I mentioned at the bottom of this post that I dislocated my knee, and that it was the inspiration for my kayaking a month later. Another month after that, I was out climbing with Sam and AJ, Figuring Out Jackson Life.
A week after that, I went on my first mountain bike ride since November on slickrock, or to put it how I thought of it, for the first time since my knee surgery. At the very end of that ride, turning sharply and with speed (how else would I be riding?), my front tire blew sideways on me and I took a fall. I was in my drops when this happened, and so there was no "rolling" with the fall. I was already at ground level when the falling started. There was no preparation, no time to plan how my body would react.
My roommate and bike guide was just around the corner, and his cheers of "Yeah buddy!" switched to "Dude! Are you alright?" I was back on my feet nearly instantly, riding on adrenaline, psyched to have taken my first fall of the year. It was hard, and I had set down with a solid THUMP directly on the back of my right shoulder. There was pain there, but nothing severe.
Still, something didn't quite feel right. "I think my shoulder's dislocated," I said, reaching across my body with my left, grabbing my triceps and seeing if I could pop it back in. "No, that's not it, I–" and here, I broke off, and screamed as something at the front of my shoulder crunched and grated under the surface. At least I knew it wasn't dislocated.
Smocks and Gurneys
An hour later, at the ER, my arm in an impromptu sling Matt fashioned from an old shirt, Matt was busy filling in my paperwork. Five minutes into this, I let out a great sigh of relief, released the tension in my body, and sat back. The Percocet prescribed to me for my knee surgery, and which I had popped just before the trip to the hospital, had just kicked in.
More time passed, and I was wheeled around from place to place on a lovely bed. After being at rest for some amount of time, I met a man, and he showed me a picture. It was this.
As he showed me this, he was speaking, but most of it was muted behind the word "surgery". Surgery, again. This was a monumental word to me.
The surgery on my knee had been exhausting, frustrating, and handicapping. I'm writing this post four months out from my knee surgery, and I still flinch at the pain it generates as I walk up stairs. At the end of June, just two months out of my knee surgery, I had just earned freedom from a full leg brace. Now, my mountain biking celebration sounded like it was sending me back to another two months of nothing.
I called my friend (and, coincidentally, physical therapist) John, and tried to leave him a voice mail telling him what had happened. I never managed to say anything, as the exhausting, anxiety, fear, and drugs choked away any attempt at making words into an aborted sob. I texted him instead.
All of that happened on a Saturday. The OR wasn't open until Monday, but it did look like they'd fit me in. Sunday night, arm held in a sling and working it for all I could (free beer for the broken guy!), I saw a very butch woman I'd met that same morning. I said hello, and she proceeded to give me a great, great bear hug, on my right side. I could hear the ragged edges of my collarbone scrape and grind against each other, and had to walk to a dark corner and cry for a little bit. 'ware inebriated women that weigh more than you when you're broken.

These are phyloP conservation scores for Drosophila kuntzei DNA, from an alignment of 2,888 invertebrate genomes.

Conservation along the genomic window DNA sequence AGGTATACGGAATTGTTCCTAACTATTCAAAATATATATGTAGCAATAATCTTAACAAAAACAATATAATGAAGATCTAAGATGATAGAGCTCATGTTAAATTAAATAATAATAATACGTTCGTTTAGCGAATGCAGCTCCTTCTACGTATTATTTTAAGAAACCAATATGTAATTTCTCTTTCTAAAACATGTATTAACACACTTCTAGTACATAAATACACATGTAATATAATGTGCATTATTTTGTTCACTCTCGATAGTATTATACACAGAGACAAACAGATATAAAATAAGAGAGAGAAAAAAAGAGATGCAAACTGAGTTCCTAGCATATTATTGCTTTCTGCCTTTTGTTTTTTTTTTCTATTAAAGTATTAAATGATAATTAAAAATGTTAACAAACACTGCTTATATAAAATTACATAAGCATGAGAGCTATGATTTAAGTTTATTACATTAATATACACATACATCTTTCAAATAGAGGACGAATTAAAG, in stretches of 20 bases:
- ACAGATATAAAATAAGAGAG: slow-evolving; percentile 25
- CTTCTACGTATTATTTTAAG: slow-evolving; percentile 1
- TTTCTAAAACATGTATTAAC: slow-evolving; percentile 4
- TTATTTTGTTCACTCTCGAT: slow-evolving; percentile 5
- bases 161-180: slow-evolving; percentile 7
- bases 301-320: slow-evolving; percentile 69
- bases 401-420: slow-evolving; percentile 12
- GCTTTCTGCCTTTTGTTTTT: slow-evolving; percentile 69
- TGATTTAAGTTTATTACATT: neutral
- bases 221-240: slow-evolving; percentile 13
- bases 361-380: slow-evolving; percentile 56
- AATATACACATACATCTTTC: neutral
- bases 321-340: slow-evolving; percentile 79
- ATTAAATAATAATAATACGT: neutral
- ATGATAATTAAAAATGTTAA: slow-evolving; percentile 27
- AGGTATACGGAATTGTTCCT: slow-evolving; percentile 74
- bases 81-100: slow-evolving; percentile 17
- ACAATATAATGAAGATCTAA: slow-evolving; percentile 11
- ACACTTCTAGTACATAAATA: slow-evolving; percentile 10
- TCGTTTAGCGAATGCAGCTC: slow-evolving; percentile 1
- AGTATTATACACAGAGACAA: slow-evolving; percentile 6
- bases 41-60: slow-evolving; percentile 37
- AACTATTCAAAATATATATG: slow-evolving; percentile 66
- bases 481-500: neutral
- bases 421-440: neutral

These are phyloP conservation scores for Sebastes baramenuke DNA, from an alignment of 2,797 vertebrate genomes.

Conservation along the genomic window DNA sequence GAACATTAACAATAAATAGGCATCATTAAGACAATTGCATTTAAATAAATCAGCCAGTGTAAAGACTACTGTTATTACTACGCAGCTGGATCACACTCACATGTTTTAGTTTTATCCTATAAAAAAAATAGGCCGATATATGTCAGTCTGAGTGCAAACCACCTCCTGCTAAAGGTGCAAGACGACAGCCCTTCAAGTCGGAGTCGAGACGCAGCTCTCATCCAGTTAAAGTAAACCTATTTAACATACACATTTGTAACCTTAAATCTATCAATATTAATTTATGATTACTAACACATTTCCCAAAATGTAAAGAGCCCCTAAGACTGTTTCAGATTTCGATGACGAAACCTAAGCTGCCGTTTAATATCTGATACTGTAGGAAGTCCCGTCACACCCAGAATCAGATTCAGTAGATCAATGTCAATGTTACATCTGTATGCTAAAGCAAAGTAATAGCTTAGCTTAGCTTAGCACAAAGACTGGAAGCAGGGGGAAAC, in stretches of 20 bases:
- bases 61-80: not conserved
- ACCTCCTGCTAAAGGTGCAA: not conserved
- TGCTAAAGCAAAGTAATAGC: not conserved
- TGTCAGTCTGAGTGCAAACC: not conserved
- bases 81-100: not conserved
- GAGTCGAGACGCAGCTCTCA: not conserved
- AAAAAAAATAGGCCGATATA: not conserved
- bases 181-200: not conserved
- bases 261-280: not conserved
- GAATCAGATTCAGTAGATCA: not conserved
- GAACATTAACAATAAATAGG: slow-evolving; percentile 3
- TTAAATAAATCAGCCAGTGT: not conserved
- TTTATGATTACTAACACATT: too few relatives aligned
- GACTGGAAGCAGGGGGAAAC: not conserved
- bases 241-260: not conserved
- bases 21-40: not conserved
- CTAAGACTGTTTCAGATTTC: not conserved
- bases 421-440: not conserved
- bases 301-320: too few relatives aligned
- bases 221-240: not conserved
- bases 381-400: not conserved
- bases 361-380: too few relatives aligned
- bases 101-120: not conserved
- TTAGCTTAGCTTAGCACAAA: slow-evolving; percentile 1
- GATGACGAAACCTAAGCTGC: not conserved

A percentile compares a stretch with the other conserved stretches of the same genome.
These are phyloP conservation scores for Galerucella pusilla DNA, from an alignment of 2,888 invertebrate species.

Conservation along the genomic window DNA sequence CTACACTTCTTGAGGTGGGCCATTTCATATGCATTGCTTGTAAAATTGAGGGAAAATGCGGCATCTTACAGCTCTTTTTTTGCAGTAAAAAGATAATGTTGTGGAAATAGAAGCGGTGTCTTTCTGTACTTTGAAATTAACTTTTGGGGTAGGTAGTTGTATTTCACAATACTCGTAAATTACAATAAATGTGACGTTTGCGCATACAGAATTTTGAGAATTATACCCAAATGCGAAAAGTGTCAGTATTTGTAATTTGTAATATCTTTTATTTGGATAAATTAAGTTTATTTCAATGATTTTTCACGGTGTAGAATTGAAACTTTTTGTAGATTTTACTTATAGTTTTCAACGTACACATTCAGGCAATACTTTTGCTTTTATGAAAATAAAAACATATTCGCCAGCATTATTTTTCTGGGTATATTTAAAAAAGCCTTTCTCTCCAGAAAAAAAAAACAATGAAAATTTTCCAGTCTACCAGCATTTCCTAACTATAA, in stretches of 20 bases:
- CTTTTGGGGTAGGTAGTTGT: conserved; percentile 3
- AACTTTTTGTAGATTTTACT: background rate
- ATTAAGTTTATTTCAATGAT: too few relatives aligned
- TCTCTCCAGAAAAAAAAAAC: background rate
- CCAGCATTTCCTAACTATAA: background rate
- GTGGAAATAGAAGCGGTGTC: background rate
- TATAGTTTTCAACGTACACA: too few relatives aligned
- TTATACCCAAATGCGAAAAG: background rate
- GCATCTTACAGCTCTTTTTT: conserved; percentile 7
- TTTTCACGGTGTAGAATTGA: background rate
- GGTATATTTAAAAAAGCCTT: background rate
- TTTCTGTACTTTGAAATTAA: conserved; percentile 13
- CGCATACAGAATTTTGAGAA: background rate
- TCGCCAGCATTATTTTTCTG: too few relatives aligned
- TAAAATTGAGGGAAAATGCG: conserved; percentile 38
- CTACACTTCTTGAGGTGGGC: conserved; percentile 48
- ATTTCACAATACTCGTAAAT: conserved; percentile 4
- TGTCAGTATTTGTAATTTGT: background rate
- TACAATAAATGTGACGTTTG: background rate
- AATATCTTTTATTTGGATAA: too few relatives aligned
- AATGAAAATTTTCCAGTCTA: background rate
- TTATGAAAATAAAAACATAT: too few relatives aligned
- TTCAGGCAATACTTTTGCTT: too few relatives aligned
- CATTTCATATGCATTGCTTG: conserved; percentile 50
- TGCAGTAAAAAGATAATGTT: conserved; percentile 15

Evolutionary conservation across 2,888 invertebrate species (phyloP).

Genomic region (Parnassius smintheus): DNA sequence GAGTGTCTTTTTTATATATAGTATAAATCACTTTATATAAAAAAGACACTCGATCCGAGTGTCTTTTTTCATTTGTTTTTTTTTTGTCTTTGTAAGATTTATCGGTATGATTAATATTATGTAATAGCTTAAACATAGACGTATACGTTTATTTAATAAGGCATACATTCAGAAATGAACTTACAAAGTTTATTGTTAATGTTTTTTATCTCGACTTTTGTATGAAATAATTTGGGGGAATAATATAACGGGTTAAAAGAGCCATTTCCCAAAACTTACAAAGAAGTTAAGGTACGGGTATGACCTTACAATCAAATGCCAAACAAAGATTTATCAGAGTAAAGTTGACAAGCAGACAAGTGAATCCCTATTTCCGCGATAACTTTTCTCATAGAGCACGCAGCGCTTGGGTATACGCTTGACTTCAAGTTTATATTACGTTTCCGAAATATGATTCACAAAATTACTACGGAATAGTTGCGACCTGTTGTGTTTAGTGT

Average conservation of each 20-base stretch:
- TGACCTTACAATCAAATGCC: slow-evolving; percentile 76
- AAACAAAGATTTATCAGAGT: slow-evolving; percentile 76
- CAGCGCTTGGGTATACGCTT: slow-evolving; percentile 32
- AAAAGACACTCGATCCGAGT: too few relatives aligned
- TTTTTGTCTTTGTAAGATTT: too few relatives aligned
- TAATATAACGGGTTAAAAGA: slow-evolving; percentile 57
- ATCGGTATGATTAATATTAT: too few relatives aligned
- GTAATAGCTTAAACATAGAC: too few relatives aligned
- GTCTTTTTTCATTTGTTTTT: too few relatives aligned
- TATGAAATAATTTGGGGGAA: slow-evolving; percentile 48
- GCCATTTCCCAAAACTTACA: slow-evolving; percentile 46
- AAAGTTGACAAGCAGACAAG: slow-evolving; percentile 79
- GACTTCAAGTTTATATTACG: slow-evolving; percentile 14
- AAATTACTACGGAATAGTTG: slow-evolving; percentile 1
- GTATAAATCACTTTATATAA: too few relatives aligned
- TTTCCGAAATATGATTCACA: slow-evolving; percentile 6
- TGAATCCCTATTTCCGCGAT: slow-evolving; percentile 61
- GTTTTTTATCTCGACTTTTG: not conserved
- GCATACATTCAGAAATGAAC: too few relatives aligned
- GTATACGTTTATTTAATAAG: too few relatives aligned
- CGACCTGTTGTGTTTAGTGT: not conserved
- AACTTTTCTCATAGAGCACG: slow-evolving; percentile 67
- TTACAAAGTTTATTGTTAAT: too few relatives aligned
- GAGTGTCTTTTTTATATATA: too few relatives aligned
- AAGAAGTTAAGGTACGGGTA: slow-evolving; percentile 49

On Monday, I went in for surgery. When I came out, my shoulder looked like this instead.
The sun was also much lower than when I had gone in. If you look at the first photo in this post, you'll see my collarbone broken into three separate pieces. Before the surgery, this was the operative word for my shoulder: "broken". After the four hour surgery, where my surgeon had to take a break to call my pickup ride and let him know I had "messed it up real bad", after he had picked out some of the fifteen plus pieces of my collarbone and reassembled the remainders into something he could force together with eight screws and a plate, well, the operative word changed to "shattered".
I found out all of this later: I was far too stoned that day to remember much about it. I do remember a phone conversation with an excited two year old telling me she had made icecream she wanted to share, and that it was delicious when I actually got to have it. The surgery was a mystery to me though – for a week, all I saw was this.
Bandages Come Off
Two days after the surgery, I was out of the sling and moving my arm normally. Range of motion was limited, and so was the amount of weight I could hold (none, more or less), but my god. Living in the future is fantastic. By Friday, I was off of the pain meds. I had discovered that soft tissue and hard tissue surgery can be very different things, and this is something I'm beyond grateful for. I don't know if my psyche could've handle two simultaneous long-term injuries.
Time, and time, and time. There were some complications and weirdness (like when I bled through two shirts having dinner with a friend), but here and now, 6 weeks out, things are looking good. There was some big bruising, and some very cool steristrips, but it's all just ended with a high-sex-appeal large scar.
To my dad, sitting on the gurney after discovering I would be having surgery, I wrote a text message with three words: "Climbing, yoga, guitar." These were the things I thought I would lose after having just gotten back climbing and yoga (guitaring was my one activity my knee didn't take from me). Well, the same Sunday the woman bear hugged me, I played Blackbird and Dust In The Wind on a friend's beautiful guitar, until my arm went completely numb. I'm hoping to climb the Grand within the month. I started yoga again a week ago.